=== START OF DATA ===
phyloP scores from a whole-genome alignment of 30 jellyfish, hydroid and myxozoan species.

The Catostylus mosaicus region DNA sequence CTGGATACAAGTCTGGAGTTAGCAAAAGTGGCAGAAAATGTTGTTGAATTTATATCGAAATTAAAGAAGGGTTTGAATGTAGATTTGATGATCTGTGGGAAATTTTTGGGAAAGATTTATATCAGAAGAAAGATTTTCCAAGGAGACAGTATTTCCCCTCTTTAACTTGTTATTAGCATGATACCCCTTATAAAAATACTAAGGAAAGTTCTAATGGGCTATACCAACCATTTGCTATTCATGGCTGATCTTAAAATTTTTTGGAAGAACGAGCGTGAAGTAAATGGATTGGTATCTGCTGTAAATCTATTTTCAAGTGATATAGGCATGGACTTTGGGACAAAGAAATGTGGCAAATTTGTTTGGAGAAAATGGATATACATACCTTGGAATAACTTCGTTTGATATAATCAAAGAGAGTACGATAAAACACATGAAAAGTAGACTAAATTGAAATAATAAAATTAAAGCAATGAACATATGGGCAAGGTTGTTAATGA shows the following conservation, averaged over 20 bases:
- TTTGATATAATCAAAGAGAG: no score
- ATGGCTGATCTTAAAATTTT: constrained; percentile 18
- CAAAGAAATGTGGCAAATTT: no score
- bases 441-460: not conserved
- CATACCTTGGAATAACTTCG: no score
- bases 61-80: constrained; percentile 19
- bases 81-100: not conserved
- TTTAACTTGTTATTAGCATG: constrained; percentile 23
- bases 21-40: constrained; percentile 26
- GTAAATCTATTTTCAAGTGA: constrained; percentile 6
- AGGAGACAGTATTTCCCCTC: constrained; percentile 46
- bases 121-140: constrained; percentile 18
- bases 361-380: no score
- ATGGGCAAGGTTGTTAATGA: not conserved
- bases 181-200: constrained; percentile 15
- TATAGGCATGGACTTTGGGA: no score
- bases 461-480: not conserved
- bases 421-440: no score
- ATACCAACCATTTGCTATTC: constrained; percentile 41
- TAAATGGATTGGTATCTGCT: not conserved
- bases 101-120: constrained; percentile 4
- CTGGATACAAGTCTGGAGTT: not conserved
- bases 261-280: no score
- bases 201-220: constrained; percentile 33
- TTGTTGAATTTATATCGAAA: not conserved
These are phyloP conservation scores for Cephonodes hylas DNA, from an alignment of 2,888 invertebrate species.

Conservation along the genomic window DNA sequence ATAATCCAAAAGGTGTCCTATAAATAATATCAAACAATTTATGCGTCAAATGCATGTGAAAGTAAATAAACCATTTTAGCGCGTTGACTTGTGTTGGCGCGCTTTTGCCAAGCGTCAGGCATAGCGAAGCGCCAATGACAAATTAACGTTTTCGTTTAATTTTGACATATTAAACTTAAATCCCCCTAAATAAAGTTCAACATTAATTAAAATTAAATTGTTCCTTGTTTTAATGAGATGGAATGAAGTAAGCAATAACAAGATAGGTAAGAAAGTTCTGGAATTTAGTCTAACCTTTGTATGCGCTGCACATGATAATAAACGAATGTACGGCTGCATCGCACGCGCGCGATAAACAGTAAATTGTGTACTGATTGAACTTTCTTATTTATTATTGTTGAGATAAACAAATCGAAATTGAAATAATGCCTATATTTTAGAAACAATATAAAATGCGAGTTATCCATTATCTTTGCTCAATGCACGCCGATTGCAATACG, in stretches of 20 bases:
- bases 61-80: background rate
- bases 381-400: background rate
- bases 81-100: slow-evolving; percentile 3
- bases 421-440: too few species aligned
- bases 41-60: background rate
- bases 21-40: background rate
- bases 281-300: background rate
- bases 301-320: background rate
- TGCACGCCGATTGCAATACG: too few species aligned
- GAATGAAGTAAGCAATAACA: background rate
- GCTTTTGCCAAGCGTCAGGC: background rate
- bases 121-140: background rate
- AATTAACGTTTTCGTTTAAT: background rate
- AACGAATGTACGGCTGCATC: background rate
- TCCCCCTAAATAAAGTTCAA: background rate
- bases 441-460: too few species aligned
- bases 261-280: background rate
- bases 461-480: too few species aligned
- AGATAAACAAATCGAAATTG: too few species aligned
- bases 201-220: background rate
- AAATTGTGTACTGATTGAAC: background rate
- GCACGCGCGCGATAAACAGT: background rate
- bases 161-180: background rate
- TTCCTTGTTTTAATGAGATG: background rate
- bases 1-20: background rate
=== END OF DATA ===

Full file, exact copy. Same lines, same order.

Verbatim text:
phyloP scores from a whole-genome alignment of 30 jellyfish, hydroid and myxozoan species.

The Catostylus mosaicus region DNA sequence CTGGATACAAGTCTGGAGTTAGCAAAAGTGGCAGAAAATGTTGTTGAATTTATATCGAAATTAAAGAAGGGTTTGAATGTAGATTTGATGATCTGTGGGAAATTTTTGGGAAAGATTTATATCAGAAGAAAGATTTTCCAAGGAGACAGTATTTCCCCTCTTTAACTTGTTATTAGCATGATACCCCTTATAAAAATACTAAGGAAAGTTCTAATGGGCTATACCAACCATTTGCTATTCATGGCTGATCTTAAAATTTTTTGGAAGAACGAGCGTGAAGTAAATGGATTGGTATCTGCTGTAAATCTATTTTCAAGTGATATAGGCATGGACTTTGGGACAAAGAAATGTGGCAAATTTGTTTGGAGAAAATGGATATACATACCTTGGAATAACTTCGTTTGATATAATCAAAGAGAGTACGATAAAACACATGAAAAGTAGACTAAATTGAAATAATAAAATTAAAGCAATGAACATATGGGCAAGGTTGTTAATGA shows the following conservation, averaged over 20 bases:
- TTTGATATAATCAAAGAGAG: no score
- ATGGCTGATCTTAAAATTTT: constrained; percentile 18
- CAAAGAAATGTGGCAAATTT: no score
- bases 441-460: not conserved
- CATACCTTGGAATAACTTCG: no score
- bases 61-80: constrained; percentile 19
- bases 81-100: not conserved
- TTTAACTTGTTATTAGCATG: constrained; percentile 23
- bases 21-40: constrained; percentile 26
- GTAAATCTATTTTCAAGTGA: constrained; percentile 6
- AGGAGACAGTATTTCCCCTC: constrained; percentile 46
- bases 121-140: constrained; percentile 18
- bases 361-380: no score
- ATGGGCAAGGTTGTTAATGA: not conserved
- bases 181-200: constrained; percentile 15
- TATAGGCATGGACTTTGGGA: no score
- bases 461-480: not conserved
- bases 421-440: no score
- ATACCAACCATTTGCTATTC: constrained; percentile 41
- TAAATGGATTGGTATCTGCT: not conserved
- bases 101-120: constrained; percentile 4
- CTGGATACAAGTCTGGAGTT: not conserved
- bases 261-280: no score
- bases 201-220: constrained; percentile 33
- TTGTTGAATTTATATCGAAA: not conserved
These are phyloP conservation scores for Cephonodes hylas DNA, from an alignment of 2,888 invertebrate species.

Conservation along the genomic window DNA sequence ATAATCCAAAAGGTGTCCTATAAATAATATCAAACAATTTATGCGTCAAATGCATGTGAAAGTAAATAAACCATTTTAGCGCGTTGACTTGTGTTGGCGCGCTTTTGCCAAGCGTCAGGCATAGCGAAGCGCCAATGACAAATTAACGTTTTCGTTTAATTTTGACATATTAAACTTAAATCCCCCTAAATAAAGTTCAACATTAATTAAAATTAAATTGTTCCTTGTTTTAATGAGATGGAATGAAGTAAGCAATAACAAGATAGGTAAGAAAGTTCTGGAATTTAGTCTAACCTTTGTATGCGCTGCACATGATAATAAACGAATGTACGGCTGCATCGCACGCGCGCGATAAACAGTAAATTGTGTACTGATTGAACTTTCTTATTTATTATTGTTGAGATAAACAAATCGAAATTGAAATAATGCCTATATTTTAGAAACAATATAAAATGCGAGTTATCCATTATCTTTGCTCAATGCACGCCGATTGCAATACG, in stretches of 20 bases:
- bases 61-80: background rate
- bases 381-400: background rate
- bases 81-100: slow-evolving; percentile 3
- bases 421-440: too few species aligned
- bases 41-60: background rate
- bases 21-40: background rate
- bases 281-300: background rate
- bases 301-320: background rate
- TGCACGCCGATTGCAATACG: too few species aligned
- GAATGAAGTAAGCAATAACA: background rate
- GCTTTTGCCAAGCGTCAGGC: background rate
- bases 121-140: background rate
- AATTAACGTTTTCGTTTAAT: background rate
- AACGAATGTACGGCTGCATC: background rate
- TCCCCCTAAATAAAGTTCAA: background rate
- bases 441-460: too few species aligned
- bases 261-280: background rate
- bases 461-480: too few species aligned
- AGATAAACAAATCGAAATTG: too few species aligned
- bases 201-220: background rate
- AAATTGTGTACTGATTGAAC: background rate
- GCACGCGCGCGATAAACAGT: background rate
- bases 161-180: background rate
- TTCCTTGTTTTAATGAGATG: background rate
- bases 1-20: background rate